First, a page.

Most of us are still clear on what the phrase “cloud” means. In accordance with Wikipedia, cloud computing “…provides computation, software, data access, and storage services which do not require user knowledge of the physical location and configuration of the system that gives the services.” The reason why this important? It delivers agility to firms that has never been seen before.
When a business moves for the cloud, it is no longer necessary to make it on premise. This means dramatically reduced infrastructure as well as costs. While not having to spend money on expensive infrastructure, and using web-based services instead, businesses can grow faster, and merely make use of the storage area they need, growing when necessary and shrinking when space will not be needed. Servers will be in another location, so you will find no high energy bills to keep track of, with no unexpected spikes in costs.
What’s interesting is the fact that every company is trying their very own methods: either pioneers in the company have started using Twitter, Facebook, LinkedIn or Google pages (and so forth and so on – there are tons of social networking platforms out there). As social networking is becoming popular, plenty of third-party providers have likewise emerged since the “specialists” – they will approach you and convince you they are individuals who have mastered using twitter – then a different one comes as the specialist for engaging customers with Facebook…At the end of your day, being a company taking into consideration the adoption of social media marketing, you’ll more confused than ever. And worst of all, some customers would think they are fully aware of everything that is to understand about social media and you now how to reach every one of them individually on each one of these different platforms.
On the contrary, experience indicates that even though social networking has become very popular, very few companies have clear strategies as well as clear indicators with regards to their social networking campaign. Most of the time, most companies think they’ve done it all once they have created their accounts on popular social media marketing platforms then publish pieces of information occasionally – mostly ads with regards to their services. While this approach is typical, we frequently see companies apply this strategy simply to abandon it all together several months later, due to the fact they have no clear way to follow, nor clear indications. The issue is, those companies adopted social networking thinking they already knew what to expect from the beginning: and this is when the problem lies. Social media can be very powerful provided it’s implemented strategically- not just because a company has made a decision to copy-and-paste another companies approach or feel it’s the ‘done thing’.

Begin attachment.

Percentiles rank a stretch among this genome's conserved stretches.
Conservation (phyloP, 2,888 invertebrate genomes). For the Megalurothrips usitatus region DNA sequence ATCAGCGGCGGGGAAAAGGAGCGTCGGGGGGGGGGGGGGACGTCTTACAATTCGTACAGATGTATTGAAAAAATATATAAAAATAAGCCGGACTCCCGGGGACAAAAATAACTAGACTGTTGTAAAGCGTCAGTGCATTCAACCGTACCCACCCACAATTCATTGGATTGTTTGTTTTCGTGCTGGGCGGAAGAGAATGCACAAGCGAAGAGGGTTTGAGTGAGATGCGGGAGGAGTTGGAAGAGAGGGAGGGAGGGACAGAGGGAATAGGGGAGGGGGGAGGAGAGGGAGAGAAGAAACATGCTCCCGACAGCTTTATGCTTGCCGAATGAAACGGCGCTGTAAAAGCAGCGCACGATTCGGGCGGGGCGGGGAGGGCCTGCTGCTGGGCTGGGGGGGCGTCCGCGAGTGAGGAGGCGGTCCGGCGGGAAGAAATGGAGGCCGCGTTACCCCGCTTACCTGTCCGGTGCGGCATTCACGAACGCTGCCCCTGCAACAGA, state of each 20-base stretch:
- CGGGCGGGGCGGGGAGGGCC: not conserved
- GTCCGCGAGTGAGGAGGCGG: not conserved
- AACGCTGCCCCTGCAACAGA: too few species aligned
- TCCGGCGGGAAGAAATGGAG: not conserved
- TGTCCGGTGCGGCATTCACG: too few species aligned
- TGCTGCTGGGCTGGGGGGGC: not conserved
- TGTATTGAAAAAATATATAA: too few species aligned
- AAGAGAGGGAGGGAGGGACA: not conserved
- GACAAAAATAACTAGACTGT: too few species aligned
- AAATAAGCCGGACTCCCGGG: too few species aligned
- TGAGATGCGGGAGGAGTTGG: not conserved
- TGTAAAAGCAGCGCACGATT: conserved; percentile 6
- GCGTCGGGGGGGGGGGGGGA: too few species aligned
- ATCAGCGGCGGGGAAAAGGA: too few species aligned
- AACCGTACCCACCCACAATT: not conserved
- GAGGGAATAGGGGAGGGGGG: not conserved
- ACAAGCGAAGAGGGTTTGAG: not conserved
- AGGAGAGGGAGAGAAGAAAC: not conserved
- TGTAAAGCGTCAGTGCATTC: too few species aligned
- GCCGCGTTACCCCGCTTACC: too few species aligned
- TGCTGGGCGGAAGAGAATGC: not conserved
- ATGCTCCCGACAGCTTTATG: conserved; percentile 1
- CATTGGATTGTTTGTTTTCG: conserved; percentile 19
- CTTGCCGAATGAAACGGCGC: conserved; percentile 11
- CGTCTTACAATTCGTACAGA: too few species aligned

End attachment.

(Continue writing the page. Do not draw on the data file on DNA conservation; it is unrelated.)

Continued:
So what’s the analogy between social media and cloud computing in terms of company adoption? Well, with regards to cloud-based solutions, a lot of companies feel that they know what to expect from cloud computing solutions: this usually brings about companies minimizing the disruptive change that cloud-based solutions will bring. Moreover (as is the case with social networking) the cloud has already become very popular that many solutions are tagged with the word “cloud” – even though aren’t actually cloud-based solutions by itself. Through the client’s viewpoint, this gives the false impression that they know all they need to about cloud-based solutions. But this actually creates an uncomfortable situation for actual cloud-based solution providers as, with many companies who zoarok they understand everything you need to know regarding the cloud, it’s very hard to highlight the huge benefits that the company may benefit from custom-implementation of google docs. Let’s take a good example: you are aware that I’m an advocate for Hosted Exchange- I’ve got a lot of measurable indicators that can be employed in favor of adopting Hosted Exchange for just one company (it’s always good to have clear return on interest or ‘ROI’ for every IT project), however, if the client thinks they don’t require a cloud-based solution, simply because everybody out there has demonstrated and advertised the wrong means for their company to adopt the cloud, there’s a high chance which they won’t even consider listening to any pro-cloud arguments.
As being a final note, here’s what I would recommend for any company pitching the adoption of cloud computing: don’t get into that trap that permits you to think you know exactly what a cloud-based solution will bring, and secondly- have whoever pitches to you personally about cloud computing come up with measurable ROI – decide to adopt the cloud simply because you see actual benefits, not because it’s trendy.